On February 13, 2002, Dr. Kraker re-examined the employee after review of his discography which reproduced pain at the L3-4 vertebral level. He recommended right L3 nerve blocks combined with physical therapy, restriction from work, and possible intra-discal steroids or an IDET procedure before considering additional fusion surgery. The employee underwent a right L3 nerve block on February 18, 2002, that produced nearly complete relief for a few days, but his pain worsened thereafter. On March 6, 2002, the employee again consulted Dr. Kraker, and reported that his low back and right leg symptoms had increased after his last epidural steroid injection. Dr. Kraker again recommended intra-discal steroid injections, and possibly an IDET procedure or a fusion from the L-3 to the L-5 vertebral level. Dr. Kraker also advised that A[b]ecause of his age I have recommended he try to avoid a fusion if at all possible. He should remain off of work.@ Dr. Kraker also recommended continued physical therapy.
This matter proceeded to hearing based upon the employee=s objection to discontinuance. On October 4, 2001, the employer and insurer filed a notice of intention to discontinue workers= compensation benefits, based upon Dr. Barron=s medical opinion. Upon the employee=s objection to discontinuance, an administrative conference was held on November 27, 2001, and in an administrative decision served and filed on December 6, 2001, a compensation judge concluded that reasonable grounds existed to discontinue temporary total disability benefits 90 days following service of Dr. Barron=s medical report and notice of MMI. The employee objected to the discontinuance, and on March 21, 2002, a hearing was held to address the employee=s objection to discontinuance of temporary total disability benefits.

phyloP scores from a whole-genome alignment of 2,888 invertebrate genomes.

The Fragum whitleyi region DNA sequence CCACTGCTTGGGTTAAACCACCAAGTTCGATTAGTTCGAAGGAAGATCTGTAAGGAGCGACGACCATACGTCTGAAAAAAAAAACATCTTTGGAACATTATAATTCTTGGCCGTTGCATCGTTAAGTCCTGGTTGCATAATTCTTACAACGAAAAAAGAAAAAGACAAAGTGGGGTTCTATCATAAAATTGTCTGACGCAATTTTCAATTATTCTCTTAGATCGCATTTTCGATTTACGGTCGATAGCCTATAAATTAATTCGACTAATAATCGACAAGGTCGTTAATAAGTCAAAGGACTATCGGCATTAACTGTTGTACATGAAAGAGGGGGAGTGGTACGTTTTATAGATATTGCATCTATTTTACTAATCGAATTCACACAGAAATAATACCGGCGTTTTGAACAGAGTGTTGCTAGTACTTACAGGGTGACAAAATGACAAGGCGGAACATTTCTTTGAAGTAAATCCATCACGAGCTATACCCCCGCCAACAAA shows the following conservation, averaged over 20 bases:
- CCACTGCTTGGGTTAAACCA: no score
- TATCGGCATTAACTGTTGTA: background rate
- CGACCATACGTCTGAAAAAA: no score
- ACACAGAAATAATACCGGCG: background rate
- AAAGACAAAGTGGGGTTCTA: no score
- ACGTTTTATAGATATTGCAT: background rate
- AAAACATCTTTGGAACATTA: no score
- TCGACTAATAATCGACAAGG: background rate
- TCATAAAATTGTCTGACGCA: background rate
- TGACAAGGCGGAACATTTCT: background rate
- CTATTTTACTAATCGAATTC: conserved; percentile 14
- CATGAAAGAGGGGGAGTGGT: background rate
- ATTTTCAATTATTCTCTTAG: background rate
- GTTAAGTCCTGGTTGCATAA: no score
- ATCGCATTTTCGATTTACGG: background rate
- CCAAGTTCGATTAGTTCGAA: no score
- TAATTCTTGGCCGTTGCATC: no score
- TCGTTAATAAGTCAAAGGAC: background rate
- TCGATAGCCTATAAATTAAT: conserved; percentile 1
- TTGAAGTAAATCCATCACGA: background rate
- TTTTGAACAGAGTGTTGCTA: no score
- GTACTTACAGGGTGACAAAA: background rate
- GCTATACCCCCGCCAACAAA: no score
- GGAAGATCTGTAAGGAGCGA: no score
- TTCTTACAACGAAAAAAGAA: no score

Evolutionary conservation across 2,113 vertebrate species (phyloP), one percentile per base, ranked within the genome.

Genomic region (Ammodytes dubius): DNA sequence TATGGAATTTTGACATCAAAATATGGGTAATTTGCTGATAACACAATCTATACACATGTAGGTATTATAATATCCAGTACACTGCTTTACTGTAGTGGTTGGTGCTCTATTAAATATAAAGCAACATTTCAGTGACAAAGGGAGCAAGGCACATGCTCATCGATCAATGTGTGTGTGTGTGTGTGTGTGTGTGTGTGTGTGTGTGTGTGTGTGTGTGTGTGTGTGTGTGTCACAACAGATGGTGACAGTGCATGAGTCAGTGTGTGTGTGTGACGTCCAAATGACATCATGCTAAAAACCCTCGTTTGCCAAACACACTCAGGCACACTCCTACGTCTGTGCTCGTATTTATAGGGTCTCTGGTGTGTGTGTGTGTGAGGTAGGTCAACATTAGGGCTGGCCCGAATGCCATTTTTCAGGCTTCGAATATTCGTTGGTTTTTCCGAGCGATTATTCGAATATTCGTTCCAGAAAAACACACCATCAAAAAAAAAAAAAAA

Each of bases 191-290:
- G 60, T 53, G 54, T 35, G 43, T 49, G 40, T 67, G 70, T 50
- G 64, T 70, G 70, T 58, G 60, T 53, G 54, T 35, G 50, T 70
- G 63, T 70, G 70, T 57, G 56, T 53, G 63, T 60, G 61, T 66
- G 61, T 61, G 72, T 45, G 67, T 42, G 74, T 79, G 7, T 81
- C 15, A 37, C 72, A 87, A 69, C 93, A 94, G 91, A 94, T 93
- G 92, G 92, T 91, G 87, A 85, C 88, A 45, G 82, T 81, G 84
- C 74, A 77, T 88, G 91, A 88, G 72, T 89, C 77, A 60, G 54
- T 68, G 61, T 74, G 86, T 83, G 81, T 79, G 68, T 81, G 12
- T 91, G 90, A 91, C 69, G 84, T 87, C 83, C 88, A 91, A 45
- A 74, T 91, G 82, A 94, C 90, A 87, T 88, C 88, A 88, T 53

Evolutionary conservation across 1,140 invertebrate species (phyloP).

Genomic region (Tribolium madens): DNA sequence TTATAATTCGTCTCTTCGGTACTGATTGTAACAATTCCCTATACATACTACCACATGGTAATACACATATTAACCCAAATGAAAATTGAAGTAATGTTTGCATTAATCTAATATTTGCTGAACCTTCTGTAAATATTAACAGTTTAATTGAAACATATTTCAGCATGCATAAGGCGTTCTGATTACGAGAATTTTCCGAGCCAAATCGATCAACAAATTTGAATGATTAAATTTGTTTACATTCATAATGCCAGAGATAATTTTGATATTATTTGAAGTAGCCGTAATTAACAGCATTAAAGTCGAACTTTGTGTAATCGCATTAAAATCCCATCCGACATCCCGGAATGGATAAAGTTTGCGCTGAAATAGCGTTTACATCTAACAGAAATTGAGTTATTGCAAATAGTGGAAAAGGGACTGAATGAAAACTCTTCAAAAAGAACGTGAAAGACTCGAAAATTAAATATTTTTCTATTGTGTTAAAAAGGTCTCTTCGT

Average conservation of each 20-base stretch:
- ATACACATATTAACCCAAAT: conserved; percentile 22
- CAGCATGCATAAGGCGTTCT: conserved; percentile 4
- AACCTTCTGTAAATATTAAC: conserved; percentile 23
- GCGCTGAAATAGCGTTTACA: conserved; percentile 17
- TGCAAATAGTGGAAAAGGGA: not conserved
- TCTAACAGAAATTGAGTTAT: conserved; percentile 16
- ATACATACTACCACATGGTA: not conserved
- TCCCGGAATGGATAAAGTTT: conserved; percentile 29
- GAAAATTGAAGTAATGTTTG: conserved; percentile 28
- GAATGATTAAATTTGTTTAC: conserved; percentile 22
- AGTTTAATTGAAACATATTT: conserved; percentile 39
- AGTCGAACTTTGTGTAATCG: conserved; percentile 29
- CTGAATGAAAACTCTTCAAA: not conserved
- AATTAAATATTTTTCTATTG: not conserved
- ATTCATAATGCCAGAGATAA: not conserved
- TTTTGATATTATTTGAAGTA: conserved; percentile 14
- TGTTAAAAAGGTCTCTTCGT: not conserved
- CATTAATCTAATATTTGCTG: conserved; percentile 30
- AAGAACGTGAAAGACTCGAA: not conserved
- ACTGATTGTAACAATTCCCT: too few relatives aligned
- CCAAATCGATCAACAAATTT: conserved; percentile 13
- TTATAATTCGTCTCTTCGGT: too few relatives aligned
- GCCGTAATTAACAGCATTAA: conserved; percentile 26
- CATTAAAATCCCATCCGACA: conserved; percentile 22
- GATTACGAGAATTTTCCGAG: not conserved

In his Findings and Order, served and filed on April 22, 2002, the compensation judge found that the employee had not reached maximum medical improvement from his March 28, 2001, injury; that the employee=s fall at home in December 2001 was a consequence of his work injury; and that he continues to have restrictions on his ability to work as a result of his work injury. On that basis, the compensation judge found that the employer and insurer had not established reasonable grounds to discontinue the employee=s temporary total disability benefits. The employer and insurer appeal.
STANDARD OF REVIEW
In reviewing cases on appeal, the Workers= Compensation Court of Appeals must determine whether Athe findings of fact and order [are] clearly erroneous and unsupported by substantial evidence in view of the entire record as submitted.@ Minn. Stat. ' 176.421, subd. 1 (1992). Substantial evidence supports the findings if, in the context of the entire record, Athey are supported by evidence that a reasonable mind might accept as adequate.@ Hengemuhle v. Long Prairie Jaycees, 358 N.W.2d 54, 59, 37 W.C.D. 235, 239 (Minn. 1984). Where evidence conflicts or more than one inference may reasonably be drawn from the evidence, the findings are to be affirmed. Id. at 60, 37 W.C.D. at 240. Similarly, A[f]actfindings are clearly erroneous only if the reviewing court on the entire evidence is left with a definite and firm conviction that a mistake has been committed.@ Northern States Power Co. v. Lyon Food Prods., Inc., 304 Minn. 196, 201, 229 N.W.2d 521, 524 (1975). Findings of fact should not be disturbed, even though the reviewing court might disagree with them, Aunless they are clearly erroneous in the sense that they are manifestly contrary to the weight of the evidence or not reasonably supported by the evidence as a whole.@ Id.